Marijuana and Cannabis News
|Mary Jane's Garden|
According to the Ministers, the U.K.'s current approach just isn't working. The recommendation, called "shock verdict" by Kevin Schofield at The Sun, came in a report from Parliament's Home Affairs Committee.
The move came after a year-long investigation which included witnesses such as comedian and former heroin addict Russell Brand, who called for simple drug possession to no longer be considered a crime.
|Russell Brand: "Making it illegal isn't working anyway"|
"Penalizing people for possession of drugs is expensive," Brand told the MPs back in April. "The cost would be better spent, I think, on education and treatment.
"Making it illegal isn't working anyway," Brand said. " Being arrested isn't a lesson; it's an administrative blip."
"Prohibition has created a vast market for organized crime, has failed to protect our children and is bringing misery to deprived communities," agreed Danny Kushlick of the drug legalization group Transform.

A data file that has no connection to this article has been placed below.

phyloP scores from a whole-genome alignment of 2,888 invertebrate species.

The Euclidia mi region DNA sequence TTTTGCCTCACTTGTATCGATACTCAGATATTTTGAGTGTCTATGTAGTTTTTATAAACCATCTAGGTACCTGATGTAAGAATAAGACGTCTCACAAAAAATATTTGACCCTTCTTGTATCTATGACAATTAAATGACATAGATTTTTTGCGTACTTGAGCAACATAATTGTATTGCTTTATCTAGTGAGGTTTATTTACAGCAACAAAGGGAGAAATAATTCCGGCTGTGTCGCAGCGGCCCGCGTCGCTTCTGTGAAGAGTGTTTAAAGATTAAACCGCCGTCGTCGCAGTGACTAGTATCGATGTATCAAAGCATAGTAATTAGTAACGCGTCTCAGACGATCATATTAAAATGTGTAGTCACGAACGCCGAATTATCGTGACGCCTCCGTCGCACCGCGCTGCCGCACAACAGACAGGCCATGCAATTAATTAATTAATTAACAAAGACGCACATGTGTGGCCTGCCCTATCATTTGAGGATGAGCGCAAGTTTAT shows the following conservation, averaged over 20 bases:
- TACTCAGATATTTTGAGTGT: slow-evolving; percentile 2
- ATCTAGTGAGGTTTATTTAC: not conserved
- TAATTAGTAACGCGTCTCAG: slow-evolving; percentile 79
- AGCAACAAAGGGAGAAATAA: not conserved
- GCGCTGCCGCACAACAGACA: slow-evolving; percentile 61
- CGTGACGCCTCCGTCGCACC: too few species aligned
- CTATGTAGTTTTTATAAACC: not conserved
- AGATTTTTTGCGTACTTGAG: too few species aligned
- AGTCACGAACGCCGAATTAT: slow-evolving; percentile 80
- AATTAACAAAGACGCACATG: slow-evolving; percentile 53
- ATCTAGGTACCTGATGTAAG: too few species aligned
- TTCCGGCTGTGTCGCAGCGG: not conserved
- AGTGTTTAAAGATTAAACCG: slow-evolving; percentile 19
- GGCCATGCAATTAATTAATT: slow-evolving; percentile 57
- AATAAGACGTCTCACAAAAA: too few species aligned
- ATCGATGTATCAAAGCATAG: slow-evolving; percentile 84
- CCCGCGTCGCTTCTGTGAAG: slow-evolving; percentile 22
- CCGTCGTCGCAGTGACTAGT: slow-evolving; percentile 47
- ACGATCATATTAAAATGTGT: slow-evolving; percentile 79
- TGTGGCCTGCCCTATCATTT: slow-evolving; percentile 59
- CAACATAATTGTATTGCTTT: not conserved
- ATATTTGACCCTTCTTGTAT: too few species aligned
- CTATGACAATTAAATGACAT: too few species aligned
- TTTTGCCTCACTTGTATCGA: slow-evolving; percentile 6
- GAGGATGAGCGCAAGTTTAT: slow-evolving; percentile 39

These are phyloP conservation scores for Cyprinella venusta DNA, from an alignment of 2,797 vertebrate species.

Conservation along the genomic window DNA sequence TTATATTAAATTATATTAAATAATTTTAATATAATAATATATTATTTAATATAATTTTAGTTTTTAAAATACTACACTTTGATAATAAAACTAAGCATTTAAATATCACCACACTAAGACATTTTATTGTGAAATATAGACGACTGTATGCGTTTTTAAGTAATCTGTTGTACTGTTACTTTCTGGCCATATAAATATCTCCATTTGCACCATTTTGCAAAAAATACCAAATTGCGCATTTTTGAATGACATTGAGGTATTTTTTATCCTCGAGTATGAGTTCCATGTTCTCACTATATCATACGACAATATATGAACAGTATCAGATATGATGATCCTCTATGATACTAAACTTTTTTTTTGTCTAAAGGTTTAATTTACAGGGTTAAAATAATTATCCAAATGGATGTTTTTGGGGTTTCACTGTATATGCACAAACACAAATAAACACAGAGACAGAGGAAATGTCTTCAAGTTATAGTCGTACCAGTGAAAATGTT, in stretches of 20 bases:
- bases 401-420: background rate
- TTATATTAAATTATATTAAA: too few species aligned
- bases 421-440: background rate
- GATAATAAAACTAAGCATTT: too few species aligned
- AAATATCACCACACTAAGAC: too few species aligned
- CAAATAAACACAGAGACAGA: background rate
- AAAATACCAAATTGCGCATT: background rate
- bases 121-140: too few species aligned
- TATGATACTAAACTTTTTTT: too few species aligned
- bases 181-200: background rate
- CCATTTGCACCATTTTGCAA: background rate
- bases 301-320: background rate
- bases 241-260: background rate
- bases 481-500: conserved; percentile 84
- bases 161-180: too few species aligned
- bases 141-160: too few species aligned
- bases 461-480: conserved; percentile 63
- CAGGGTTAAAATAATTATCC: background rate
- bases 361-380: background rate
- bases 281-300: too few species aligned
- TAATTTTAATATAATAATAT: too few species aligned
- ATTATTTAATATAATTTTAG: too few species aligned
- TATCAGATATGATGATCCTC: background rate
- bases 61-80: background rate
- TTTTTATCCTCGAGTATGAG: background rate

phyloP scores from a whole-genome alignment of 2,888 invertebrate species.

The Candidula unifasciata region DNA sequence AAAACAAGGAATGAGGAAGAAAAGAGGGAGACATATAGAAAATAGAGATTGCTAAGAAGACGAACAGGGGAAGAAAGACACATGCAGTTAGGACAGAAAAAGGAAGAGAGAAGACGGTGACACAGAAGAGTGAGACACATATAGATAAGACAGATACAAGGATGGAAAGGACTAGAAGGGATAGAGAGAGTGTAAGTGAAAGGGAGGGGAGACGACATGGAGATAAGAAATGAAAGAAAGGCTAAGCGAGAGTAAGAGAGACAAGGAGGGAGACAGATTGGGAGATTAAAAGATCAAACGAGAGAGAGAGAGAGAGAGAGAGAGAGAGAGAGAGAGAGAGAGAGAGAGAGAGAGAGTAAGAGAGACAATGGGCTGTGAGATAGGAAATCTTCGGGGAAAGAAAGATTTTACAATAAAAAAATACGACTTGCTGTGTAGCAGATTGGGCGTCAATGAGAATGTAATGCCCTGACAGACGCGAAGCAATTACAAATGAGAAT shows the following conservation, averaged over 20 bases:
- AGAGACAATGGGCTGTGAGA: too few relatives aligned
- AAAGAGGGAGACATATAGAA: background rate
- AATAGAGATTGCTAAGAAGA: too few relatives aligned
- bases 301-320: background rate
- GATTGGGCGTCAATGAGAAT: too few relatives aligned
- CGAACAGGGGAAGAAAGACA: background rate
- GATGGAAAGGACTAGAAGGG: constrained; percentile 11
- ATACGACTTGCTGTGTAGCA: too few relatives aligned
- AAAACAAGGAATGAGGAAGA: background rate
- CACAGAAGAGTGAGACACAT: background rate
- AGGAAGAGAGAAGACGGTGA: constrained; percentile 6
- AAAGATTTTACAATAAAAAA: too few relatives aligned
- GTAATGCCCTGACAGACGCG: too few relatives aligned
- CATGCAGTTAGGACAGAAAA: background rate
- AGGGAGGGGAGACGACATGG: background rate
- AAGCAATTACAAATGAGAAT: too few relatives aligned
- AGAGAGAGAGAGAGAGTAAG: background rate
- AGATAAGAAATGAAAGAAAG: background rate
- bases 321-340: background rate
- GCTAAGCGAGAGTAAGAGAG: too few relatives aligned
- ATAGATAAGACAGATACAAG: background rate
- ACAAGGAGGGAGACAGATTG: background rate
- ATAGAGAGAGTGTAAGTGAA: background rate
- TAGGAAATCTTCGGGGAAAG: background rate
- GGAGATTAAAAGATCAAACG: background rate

The committee urged Prime Minister David Cameron to set up a Royal Commission to look at all options and report back before the next election. According to the group, the British government should fund research into "the overall costs and benefits of cannabis legalization," and how similar plans have worked abroad.
The Brits will no doubt be looking at the unfolding story in the American states of Washington and Colorado, where voters last month approved limited legalization schemes for adults.
The MPs were reportedly impressed by how well drug decriminalization has worked in Portugal, where possession of small amounts of all drugs, including heroin, has been decriminalized.
However, the committee called for the prosecution of bank officials involved in laundering illegal drug profits, and also said better drug education was needed in British schools.
A similar report a decade ago by a previous Home Affairs Committee, which also called for a liberalization of Britain's drug laws, was never acted upon. Ironically, PM Cameron was on that committee, though he's since changed his views on drug enforcement.
A YouGov poll for The Sun earlier this year showed 60 percent of Britons support the legalization of drugs.
But the British government appeared to dismiss the new report's main recommendations on Sunday night, claiming a Royal Commission on drugs "was simply not necessary."
"Drugs are illegal because they are harmful," claimed a government spokesman. "They destroy lives and blight communities.
"We have no intention of downgrading or declassifying cannabis," the spokesman haughtily intoned.